The best Razer keyboard in the budget range that we've tested is the Razer BlackWidow Tournament Edition Chroma V2. It's a TenKeyLess wired mechanical board with full RGB backlighting, macro-programmable keys, and media hotkeys, all of which you can customize in the Razer Synapse 3 software. There's also a Game Mode button that locks the Windows Key, preventing you from accidentally minimizing your game. The latency is incredibly low, and it's even lower than some of the higher-end models. The board is available with linear Razer Yellow switches, tactile Razer Orange, and clicky Razer Green switches, and it comes with a detachable plushy wrist rest that should help reduce fatigue.
Unfortunately, there's no onboard memory to save your settings to, so you can't make customizations and keep them when you move to a different operating system, like macOS or Linux. Also, while it feels fairly well-built, it uses ABS keycaps, which are more prone to getting shiny than PBT keycaps. Also, it uses a mini-USB cable that feels flimsy. Nonetheless, this is a superb option if you're looking for a gaming model while on a budget.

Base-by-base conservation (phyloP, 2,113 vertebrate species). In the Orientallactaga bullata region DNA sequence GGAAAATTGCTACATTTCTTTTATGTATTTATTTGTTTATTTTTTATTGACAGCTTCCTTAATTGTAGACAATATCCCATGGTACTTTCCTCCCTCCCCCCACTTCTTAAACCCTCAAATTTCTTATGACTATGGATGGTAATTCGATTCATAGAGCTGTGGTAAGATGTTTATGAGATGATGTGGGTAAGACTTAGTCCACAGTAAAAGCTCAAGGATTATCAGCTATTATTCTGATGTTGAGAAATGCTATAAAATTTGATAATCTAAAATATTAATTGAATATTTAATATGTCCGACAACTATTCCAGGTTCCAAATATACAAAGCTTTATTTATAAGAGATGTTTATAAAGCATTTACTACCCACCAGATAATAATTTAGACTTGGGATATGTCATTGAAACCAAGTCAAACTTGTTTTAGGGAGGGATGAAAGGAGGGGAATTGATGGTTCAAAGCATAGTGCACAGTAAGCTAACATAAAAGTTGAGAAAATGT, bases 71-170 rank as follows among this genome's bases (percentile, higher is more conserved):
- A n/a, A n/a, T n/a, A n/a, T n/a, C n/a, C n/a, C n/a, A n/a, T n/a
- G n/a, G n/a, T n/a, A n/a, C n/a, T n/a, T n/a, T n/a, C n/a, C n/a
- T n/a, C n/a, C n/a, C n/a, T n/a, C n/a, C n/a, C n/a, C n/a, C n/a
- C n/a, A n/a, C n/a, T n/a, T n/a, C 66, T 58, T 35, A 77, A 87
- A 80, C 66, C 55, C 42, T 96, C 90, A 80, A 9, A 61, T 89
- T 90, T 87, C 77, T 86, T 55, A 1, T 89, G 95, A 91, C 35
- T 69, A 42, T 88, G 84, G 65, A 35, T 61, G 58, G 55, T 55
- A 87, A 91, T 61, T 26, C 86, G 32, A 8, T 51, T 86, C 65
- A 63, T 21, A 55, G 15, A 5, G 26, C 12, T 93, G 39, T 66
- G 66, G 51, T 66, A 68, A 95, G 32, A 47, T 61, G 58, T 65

Like Razer, Corsair also focuses their keyboards on gaming. Corsair's lineup also includes wireless keyboards, the iCUE software is available on macOS, and some of their models have extra macro keys. Razer keyboards have better build quality, and they're available in smaller sizes with many switches.